- (investing in and maintaining good tools will cost more initially, but over time will end up obviating the need to replace crummy tools, making workflow easier and reducing long-term costs. Maintaining one’s tools also serves as good practice for a more general attitude of maintaining and taking care of others and world in general. Think of it as a kind of concrete practice that encourages a general inclination.)
- Resist designs that have no “give” or flexibility
- (fortunately we have a relatively large yard. I had originally thought of building raised beds, but now rather think I’ll try double-dug beds in the soil (after amending the sand), with light barriers of brick to distinguish them from the stepping-on parts of the garden. I may eventually make some raised beds to place on the parts of our yard covered in concrete, but I don’t want to commit time and materials to an unnecessary project.)
- Work with the environment and landscape, rather than against it
- We have sandy soil, gravel all over our front yard, and a weirdly shaped lot. While I could break my back getting all the gravel moved out and dumping mulch over the entire yard, I don’t have the money, time, or physical stamina to get this all done in a weekend or so. Instead, I plan to consider where I might want the gravel to stay and where I could repurpose the gravel elsewhere before listing it on Craigslist for free.
- Water scarcity presents a problem globally, but here in Albuquerque it really does represent a scarce resource. I’ve decided to prioritize rainwater storage and take into account even before I really get down to planting so that I can take advantage of the sparse rains and save on using city water. I plan to use topography and things like swales, sunken beds, mulching and retaining walls to save on water as well. And, of course, I don’t intend to plant really thirsty plants.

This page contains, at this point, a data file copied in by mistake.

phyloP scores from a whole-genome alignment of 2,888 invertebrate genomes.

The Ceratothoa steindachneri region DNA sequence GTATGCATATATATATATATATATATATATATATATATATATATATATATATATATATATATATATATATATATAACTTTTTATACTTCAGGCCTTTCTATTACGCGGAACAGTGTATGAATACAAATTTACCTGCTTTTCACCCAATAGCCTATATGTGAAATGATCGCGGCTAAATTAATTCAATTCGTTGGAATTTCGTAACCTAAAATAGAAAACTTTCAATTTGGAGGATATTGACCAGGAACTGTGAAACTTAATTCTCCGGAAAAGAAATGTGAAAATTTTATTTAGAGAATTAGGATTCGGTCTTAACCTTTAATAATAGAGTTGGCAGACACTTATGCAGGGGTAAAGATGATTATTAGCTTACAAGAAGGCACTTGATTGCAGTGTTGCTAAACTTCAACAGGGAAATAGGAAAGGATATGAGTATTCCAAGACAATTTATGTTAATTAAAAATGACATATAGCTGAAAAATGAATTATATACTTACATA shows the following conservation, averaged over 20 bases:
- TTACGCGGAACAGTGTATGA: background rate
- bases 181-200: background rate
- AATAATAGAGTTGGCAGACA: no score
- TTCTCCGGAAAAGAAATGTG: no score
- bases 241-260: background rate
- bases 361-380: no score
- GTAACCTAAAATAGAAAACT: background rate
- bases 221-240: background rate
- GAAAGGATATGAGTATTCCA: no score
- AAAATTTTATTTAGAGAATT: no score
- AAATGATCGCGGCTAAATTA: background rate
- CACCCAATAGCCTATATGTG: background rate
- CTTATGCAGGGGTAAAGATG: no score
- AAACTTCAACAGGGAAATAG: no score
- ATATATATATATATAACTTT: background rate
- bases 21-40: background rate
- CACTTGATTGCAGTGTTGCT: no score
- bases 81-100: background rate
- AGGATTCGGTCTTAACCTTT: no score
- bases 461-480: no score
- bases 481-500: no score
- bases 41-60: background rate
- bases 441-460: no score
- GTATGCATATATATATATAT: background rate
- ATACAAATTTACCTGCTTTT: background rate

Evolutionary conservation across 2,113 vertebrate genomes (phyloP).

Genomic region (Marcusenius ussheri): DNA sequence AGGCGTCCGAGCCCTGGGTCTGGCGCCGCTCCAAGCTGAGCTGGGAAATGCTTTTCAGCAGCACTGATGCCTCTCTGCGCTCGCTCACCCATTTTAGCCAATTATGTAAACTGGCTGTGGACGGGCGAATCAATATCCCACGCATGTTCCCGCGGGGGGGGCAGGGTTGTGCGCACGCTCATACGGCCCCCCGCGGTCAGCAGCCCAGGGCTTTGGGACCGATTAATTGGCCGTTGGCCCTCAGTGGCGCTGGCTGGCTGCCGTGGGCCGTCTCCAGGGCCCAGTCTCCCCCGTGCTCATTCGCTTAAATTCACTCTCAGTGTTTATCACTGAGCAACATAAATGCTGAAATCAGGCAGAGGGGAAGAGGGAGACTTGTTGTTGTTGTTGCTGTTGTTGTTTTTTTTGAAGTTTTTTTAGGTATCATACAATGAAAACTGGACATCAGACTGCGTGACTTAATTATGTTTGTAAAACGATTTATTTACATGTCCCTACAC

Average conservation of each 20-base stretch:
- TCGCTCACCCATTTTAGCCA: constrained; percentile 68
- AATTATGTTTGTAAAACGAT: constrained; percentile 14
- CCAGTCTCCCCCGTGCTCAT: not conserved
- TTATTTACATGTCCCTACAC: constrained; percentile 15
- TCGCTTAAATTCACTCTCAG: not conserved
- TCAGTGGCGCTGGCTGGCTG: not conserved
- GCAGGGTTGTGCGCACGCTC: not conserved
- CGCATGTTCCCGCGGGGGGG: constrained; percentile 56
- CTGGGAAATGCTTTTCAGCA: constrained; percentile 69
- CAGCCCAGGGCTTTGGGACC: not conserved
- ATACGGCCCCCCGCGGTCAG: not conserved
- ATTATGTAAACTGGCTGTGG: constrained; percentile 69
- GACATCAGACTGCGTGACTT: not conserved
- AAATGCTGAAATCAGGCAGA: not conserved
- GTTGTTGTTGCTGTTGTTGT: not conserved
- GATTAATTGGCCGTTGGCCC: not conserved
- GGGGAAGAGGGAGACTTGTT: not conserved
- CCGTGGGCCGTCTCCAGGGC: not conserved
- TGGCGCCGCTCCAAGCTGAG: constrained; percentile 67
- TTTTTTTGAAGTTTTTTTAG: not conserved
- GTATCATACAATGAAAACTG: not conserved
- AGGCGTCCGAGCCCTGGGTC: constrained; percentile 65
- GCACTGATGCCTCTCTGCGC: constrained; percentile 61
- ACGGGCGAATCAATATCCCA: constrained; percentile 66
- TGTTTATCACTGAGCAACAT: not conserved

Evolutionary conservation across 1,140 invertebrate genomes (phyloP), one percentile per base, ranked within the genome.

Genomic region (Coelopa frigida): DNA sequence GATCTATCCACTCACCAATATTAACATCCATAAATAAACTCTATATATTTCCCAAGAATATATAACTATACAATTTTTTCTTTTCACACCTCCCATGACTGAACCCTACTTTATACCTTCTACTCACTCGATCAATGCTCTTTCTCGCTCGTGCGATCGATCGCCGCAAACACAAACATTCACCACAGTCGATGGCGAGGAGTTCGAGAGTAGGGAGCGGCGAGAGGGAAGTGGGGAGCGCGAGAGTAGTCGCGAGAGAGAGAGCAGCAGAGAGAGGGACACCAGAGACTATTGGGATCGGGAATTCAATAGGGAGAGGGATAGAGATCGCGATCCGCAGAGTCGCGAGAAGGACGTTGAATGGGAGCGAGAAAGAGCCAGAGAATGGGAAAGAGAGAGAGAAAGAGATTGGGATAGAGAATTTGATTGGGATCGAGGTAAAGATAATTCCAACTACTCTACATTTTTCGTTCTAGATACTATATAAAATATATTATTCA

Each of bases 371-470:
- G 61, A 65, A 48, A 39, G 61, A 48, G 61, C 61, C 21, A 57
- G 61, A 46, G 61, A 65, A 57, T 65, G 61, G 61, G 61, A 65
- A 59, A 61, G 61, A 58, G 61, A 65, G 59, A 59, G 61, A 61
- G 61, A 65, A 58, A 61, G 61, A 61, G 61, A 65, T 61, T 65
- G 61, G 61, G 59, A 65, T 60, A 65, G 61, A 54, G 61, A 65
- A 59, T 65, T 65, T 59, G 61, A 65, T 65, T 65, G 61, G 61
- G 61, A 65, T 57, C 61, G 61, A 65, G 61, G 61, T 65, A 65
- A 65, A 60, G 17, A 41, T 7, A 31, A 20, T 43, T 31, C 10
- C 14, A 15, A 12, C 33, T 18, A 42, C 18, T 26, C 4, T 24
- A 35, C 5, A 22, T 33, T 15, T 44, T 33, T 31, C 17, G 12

- Finally, don’t waste energy, and only start what you can finish
- Since my days in the Boy Scouts I’ve heard the adage, “work smart, not hard.” Two years + of pandemic living has taken its toll on my physical stamina, so I can’t spend the whole day shoveling stone and lifting heavy things. Instead, I’ve decided to break up my larger vision into a series of modular, smaller projects I can complete over a weekend or so that will 1) help me get in better shape slowly over time, and 2) keep the yard looking nice while I work. I always hate the “making a mess” part that comes before cleaning up a mess, and I hope this principle will mitigate some of that.
I should clarify that I don’t identify as a “prepper,” nor do I adopt a DIY ethos without any qualifications. While I have respect for those who do – and for the incredible things they build – I find that acting on principles without any qualifications, principles for their own sake, does not suit me. I have no intention of becoming “self-reliant” or “self-sufficient,” and though I find taking measures to reduce one’s reliance on commercial infrastructures laudable, I don’t think one can actually do this completely in any “strong” sense. In fact, the tragic novel I began outlining yesterday takes up precisely this theme of self-reliance and its tragic consequences if taken to its logical conclusions. While I’ve recently begun limiting the number of categorical statements I make, in the interest of my sanity, I would agree with Judith Butler’s line in her recent book on violence that, “strictly speaking, no one feeds themself.”
Kimmerer would doubtless agree with this sentiment, and would even take it one step further by arguing that the group “those who feed us” need not stop at human farmers, parents, distribution systems, grocery clerks, etc. but should rather expand to include the animals and plants whose bodies we consume. I found myself reluctant, when I began reading her book, to go along with the idea of plants and non-human animals as “people,” but my recent re-reading of Wilson’s Quantum Psychology has convinced me to take this thought on as an experiment. What happens when we make an effort to think of the green onions we see in the produce section of the grocery store as people with whom we have a reciprocal relationship? Like my mention of developing an attitude of maintenance, I don’t think we need to go around with the idea of other species as people like us constantly at the forefront of our mind, but periodically asking this question may nonetheless lead to interesting results.
Thus concludes this week’s Report from the Workshop. – Krumholz